[Tagging] Are tunnels only below ground? (Was Highway propertyproposal "covered-yes")

Martin Koppenhoefer dieterdreist at gmail.com
Tue Nov 3 00:48:54 GMT 2009


2009/11/3 Randy <rwtnospam-newsgp at yahoo.com>

> I might also tag a short section of the highway as "covered" in your first
> example, http://de.wikipedia.org/wiki/Br%C3%BCckenrasthaus_Frankenwald.
> Granted, that would be tagging for the renderers, because I am aware they
> have a real technical problem with properly rendering layers.


well, they would have less problems if they accepted layers, but their
rulemakers decided to ignore layers and render streets always above
buildings, that's where the problem arises (OK, otherwise the street would
be covered, also not the best solution). The best solution would be if the
rendering engine would itself detect hidden lines and render them as
interrupted lines or the like, but that's for the wishlist ;-)


> And, that if
> I was a purist, I would not do that. However, it is not an untrue tag, and
> I'm an engineer, not a scientist.
>

I'm also an engineer (well, kind of). In Germany tunnels are defined in some
standard (DIN 1076), but I'm aware that these standards are not valid all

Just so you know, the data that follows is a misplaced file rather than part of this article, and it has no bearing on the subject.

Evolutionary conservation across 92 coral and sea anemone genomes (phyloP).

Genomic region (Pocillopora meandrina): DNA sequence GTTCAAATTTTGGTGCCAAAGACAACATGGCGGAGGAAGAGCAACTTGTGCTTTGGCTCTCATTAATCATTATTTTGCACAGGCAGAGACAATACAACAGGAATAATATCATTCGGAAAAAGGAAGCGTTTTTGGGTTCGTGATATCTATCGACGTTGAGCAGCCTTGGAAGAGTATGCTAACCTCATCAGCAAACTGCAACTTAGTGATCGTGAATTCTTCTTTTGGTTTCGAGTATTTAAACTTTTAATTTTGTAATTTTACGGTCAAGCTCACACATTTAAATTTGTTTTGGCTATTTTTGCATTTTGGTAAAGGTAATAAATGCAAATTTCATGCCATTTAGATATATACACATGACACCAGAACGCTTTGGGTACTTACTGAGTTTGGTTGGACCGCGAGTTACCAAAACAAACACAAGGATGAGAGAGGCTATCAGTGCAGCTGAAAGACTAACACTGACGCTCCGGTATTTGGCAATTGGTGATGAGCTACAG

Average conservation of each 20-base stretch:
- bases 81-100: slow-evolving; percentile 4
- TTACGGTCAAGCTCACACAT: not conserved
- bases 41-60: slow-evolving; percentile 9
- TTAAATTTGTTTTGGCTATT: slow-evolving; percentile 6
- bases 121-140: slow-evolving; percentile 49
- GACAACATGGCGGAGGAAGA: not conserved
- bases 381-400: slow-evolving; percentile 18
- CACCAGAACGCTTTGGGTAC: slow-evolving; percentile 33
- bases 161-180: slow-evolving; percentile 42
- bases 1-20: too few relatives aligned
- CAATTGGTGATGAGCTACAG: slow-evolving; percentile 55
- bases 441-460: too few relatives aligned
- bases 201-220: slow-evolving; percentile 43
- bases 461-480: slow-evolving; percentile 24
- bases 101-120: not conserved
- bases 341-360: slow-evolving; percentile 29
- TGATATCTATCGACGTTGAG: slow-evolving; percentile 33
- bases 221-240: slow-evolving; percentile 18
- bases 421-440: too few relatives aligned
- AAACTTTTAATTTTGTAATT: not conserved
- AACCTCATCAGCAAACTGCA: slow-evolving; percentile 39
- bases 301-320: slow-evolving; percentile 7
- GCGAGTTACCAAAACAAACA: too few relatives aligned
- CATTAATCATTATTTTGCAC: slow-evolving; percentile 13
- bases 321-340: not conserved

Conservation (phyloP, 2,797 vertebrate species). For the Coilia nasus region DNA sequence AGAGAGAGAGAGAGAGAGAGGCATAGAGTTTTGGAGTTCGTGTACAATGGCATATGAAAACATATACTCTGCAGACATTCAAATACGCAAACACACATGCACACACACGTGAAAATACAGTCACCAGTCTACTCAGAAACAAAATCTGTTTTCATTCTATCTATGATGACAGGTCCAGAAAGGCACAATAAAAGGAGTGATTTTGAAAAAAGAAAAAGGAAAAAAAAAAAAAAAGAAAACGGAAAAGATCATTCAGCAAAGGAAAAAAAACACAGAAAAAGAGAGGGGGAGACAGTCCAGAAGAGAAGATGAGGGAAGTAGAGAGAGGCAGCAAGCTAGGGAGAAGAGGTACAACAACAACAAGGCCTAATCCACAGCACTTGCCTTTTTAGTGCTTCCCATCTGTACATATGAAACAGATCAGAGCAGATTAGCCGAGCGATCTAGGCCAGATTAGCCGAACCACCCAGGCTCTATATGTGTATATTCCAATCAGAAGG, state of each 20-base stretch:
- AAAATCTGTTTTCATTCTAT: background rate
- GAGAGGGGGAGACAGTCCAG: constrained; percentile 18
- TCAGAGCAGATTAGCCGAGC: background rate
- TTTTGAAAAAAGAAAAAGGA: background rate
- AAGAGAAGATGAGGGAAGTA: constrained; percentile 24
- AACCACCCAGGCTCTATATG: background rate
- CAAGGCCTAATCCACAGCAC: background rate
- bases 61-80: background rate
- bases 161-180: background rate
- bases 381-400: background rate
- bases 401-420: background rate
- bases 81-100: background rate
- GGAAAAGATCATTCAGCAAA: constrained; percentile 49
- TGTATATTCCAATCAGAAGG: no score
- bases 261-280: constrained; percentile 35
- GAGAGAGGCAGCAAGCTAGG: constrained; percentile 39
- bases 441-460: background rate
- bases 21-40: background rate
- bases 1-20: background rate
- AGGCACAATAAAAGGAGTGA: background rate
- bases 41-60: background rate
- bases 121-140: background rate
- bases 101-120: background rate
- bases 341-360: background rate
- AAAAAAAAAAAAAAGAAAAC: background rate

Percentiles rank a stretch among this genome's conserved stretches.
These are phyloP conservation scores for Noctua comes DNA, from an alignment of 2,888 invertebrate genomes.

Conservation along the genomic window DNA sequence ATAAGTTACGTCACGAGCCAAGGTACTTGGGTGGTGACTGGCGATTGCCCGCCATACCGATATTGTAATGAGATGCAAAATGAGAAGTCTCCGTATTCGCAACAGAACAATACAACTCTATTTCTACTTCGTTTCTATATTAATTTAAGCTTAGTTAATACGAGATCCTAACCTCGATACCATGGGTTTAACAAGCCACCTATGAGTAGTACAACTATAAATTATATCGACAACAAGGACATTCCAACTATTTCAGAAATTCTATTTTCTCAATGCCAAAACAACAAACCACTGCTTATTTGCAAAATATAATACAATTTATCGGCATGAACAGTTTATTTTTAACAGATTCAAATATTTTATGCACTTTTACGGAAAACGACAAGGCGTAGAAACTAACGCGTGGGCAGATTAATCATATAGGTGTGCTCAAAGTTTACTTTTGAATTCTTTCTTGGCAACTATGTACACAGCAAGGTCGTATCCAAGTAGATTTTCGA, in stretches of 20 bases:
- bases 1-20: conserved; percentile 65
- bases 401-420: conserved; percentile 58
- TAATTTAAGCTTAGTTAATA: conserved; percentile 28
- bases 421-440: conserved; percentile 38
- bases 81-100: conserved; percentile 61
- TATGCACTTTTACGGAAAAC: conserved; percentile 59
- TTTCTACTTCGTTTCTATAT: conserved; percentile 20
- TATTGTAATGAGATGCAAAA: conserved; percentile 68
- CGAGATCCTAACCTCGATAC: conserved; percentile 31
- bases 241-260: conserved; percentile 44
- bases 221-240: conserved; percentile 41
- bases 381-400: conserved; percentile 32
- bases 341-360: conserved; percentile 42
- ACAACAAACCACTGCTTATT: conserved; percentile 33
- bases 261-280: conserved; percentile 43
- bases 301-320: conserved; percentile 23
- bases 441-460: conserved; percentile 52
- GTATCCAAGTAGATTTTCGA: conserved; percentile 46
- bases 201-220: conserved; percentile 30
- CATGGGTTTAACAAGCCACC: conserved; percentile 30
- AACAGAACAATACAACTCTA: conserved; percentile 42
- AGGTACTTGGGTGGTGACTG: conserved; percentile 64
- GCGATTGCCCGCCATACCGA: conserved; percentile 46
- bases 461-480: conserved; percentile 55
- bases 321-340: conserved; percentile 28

over the world. English wikipedia gives some tunnel definitions:
"A *tunnel* is an underground passageway. The definition of what constitutes
a tunnel is not universally agreed upon. However, in general tunnels are at
least twice as long as they are wide."

till here I think it can be agreed on:
1. underground passage
2. at least twice as long a wide

the rest is more open to variations (e.g. in Germany the min. length for an
underpass that was excavated openly and then closed would be 80 metres to be
called a tunnel), and probably should be dealt with less strict:

"In addition, they should be completely enclosed on all sides, save for the
openings at each end. Some civic planners define a tunnel as 0.1
miles<http://en.wikipedia.org/wiki/Mile>(0.16
km <http://en.wikipedia.org/wiki/Kilometre>) in length or longer, while
anything shorter than this should be called an *underpass* or a
chute<http://en.wikipedia.org/wiki/Chute_%28gravity%29>.
For example, the underpass beneath Yahata
Station<http://en.wikipedia.org/wiki/Kagoshima_Main_Line>in
Kitakyushu <http://en.wikipedia.org/wiki/Kitakyushu>,
Japan<http://en.wikipedia.org/wiki/Japan>is only 0.08 miles (0.13 km)
long and therefore should not be considered a
tunnel."...

cheers,
Martin
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